HR-V: Five years old – One year on.

Honda HR-V

HR-V: Five years old – One year on.

What was your first car? Was it a little Fiesta/Corsa/Panda etc? I bet you had it because of insurance/cheap to run reasons right?

These were the vehicles I was looking at whilst having lessons late 2004/early 2005. None of them really appealed though as I would always be thinking ‘I’d like something a little bigger… with a bit more speed and reliability’.

There was always one car I’d liked the look of when I saw it advertised on TV a few years ago (see www.joy-machine.co.uk for the adverts if you missed them) – the Honda HR-V.

As an added incentive to hurry-up and pass my theory/practical tests I decided to go out and buy one, something that might be seen as rather stupid, but I certainly haven’t regretted it so far!

Here are some of my thoughts on my 2000 HR-V ‘Joy Machine’.

The Good Points.

Where to begin; The HR-V drives as well as it looks with it’s sharp, pointy steering and excellent ability to corner at speed – not bad when you consider it weighs in at 1.2 tonnes and is roughly 1.7m tall (including spoiler).

Although the car was designed in 98/99 it still looks good today. The original 5 spoke OEM wheels really set the car off and look fresh today (the same alloy design was still being used on some of the American designed/built Honda Element’s sold up until 2005).

It looks fun, sporty and ready for a bit of action. The nose is uncluttered and clean and I like how the one-piece front lights cut into the top of the bumper – not once but twice on both sides – giving it a very distinctive look.

The long and thin rear windows stretch backwards to the L-Shaped rear window giving a clean, unfussy look (3-door model).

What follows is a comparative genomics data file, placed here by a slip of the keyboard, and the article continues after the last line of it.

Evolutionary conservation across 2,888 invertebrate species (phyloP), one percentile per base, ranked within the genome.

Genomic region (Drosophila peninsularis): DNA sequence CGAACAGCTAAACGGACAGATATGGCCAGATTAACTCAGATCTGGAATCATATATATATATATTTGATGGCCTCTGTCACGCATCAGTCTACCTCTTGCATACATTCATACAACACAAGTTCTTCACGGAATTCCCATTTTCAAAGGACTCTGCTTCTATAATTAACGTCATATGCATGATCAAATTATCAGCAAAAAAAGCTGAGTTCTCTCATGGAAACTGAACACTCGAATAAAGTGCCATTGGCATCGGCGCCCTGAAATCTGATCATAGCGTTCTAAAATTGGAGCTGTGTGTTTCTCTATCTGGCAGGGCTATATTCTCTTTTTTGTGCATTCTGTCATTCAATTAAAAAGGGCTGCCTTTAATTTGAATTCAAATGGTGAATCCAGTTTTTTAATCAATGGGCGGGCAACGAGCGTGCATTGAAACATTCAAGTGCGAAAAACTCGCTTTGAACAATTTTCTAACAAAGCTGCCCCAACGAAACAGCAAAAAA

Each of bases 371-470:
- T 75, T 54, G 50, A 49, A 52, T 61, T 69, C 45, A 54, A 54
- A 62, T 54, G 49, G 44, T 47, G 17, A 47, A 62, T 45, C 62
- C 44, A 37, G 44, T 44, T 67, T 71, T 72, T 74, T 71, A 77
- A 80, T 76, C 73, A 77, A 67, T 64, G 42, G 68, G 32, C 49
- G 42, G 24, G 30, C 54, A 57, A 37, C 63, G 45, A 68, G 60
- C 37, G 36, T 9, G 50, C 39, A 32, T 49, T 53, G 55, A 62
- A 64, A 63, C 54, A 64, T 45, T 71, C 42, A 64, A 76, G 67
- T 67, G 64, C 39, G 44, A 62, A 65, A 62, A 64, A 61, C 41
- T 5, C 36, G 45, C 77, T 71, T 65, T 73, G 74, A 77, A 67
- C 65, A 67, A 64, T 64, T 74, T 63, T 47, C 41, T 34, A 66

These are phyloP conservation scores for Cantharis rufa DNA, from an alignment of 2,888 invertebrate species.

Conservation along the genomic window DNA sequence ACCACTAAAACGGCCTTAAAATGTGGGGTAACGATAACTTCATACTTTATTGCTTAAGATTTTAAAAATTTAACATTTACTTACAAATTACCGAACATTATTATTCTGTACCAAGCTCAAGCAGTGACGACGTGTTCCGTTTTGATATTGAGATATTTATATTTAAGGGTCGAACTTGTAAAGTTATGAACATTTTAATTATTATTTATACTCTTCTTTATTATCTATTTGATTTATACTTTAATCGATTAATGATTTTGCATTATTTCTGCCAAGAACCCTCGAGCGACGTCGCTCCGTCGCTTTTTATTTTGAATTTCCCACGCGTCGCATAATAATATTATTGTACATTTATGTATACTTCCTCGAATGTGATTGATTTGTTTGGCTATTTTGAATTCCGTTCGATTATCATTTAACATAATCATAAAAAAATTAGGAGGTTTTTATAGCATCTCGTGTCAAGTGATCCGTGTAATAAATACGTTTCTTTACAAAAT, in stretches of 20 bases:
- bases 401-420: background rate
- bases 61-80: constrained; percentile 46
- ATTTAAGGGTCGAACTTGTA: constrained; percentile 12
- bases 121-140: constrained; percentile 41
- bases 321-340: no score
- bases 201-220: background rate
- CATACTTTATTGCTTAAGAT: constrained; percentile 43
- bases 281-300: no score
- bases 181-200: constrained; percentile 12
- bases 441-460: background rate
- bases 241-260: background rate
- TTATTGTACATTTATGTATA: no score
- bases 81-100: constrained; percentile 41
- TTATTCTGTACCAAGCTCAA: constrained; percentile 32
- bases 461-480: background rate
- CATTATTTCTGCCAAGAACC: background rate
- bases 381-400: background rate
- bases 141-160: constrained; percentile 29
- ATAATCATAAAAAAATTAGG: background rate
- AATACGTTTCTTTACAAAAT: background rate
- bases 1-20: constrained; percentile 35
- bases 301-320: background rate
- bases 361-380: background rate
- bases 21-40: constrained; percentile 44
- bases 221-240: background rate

One of the other nice parts is the full-length roof spoiler and integrated LED brake light, which gives off a huge glow when looking in the rear view mirror at night. The Nissan X-Trail has since copied this spoiler design (badly too, in my opinion).

My ‘V’ had its 45,000 mile service and its third MOT recently, and the only thing that was mentioned were that the brakes were down to 50% on the front – nothing else listed. How many other manufacturers can make a low-volume car (like the HR-V) as reliable as Honda can? A quick look at the Which? website shows in 2003-04 it scored 100% reliability in its annual ‘Car Reliability Survey’.

Once of the best surprises the of owning a HR-V is that its not that thirsty. It gives the illusion of being a big heavy car, but I can get an average of 35mpg out of without thinking about my right foot all the time.

This figure can, of course, drop quite a lot if you push the car hard all the time, which the engine always seems to want to do as it’s quite a small, but ‘thrashy’ engine. The 1.6 does a very good job throughout its range, especially when the V-Tech kicks in, and it’s economical – but a 1.8 or even a 2.0 would have been a nice second/third option.

Insurance for the HR-V is relatively low (Group Eight) putting it with the likes of new Mini Cooper, Citroen C5, Peugeot 407 etc. My first year’s insurance was understandably high due to having no no-claims bonus, but this has dropped by more than half for year two.

The Bad Points.

Space in the HR-V (3-door) is quite limited, especially for rear passengers when the front seats are push part/fully back. This isn’t such a huge problem for me for most of the time as it’s only me in the car. I think Honda were very aware of this problem early on as they quickly introduced a 5-door model a year or so later.

OEM parts/accessories are now very rare and difficult to get hold of, even though the car only went out of production at the end of 2005. One of the most sought after parts is the ‘Centre Armrest-Tidy Box’ which was only ever an aftermarket part. I’ve tried searching numerous dealers and breakers – and even eBay – only to be disappointed every time.

A exhaustive search online can produce plenty of Japanese OEM parts. The likes of Rinkya (it’s a Yahoo! Japan search engine, where I once came across a very rare Mugen one-piece exhaust for the HR-V) and www.dopnet.jp seem to have plenty of parts for sale, including a rare Japan-only bootlid/fold-out table combination, a full car cover, window deflectors and even interior floorlights, but they are limited to GH3/GH4 models, postage appears to be very steep and my Japanese is very limited.

The rear window is a bit of a problem in the wet, as spray quickly mounts on the glass blocking rear visibility. The rear wash/wipe only has an intermittent option which is ok for town driving, but when at speed on motorways in the wet the window is covered quite quickly.

Summary.

The HR-V is a very robust car – a very drivable car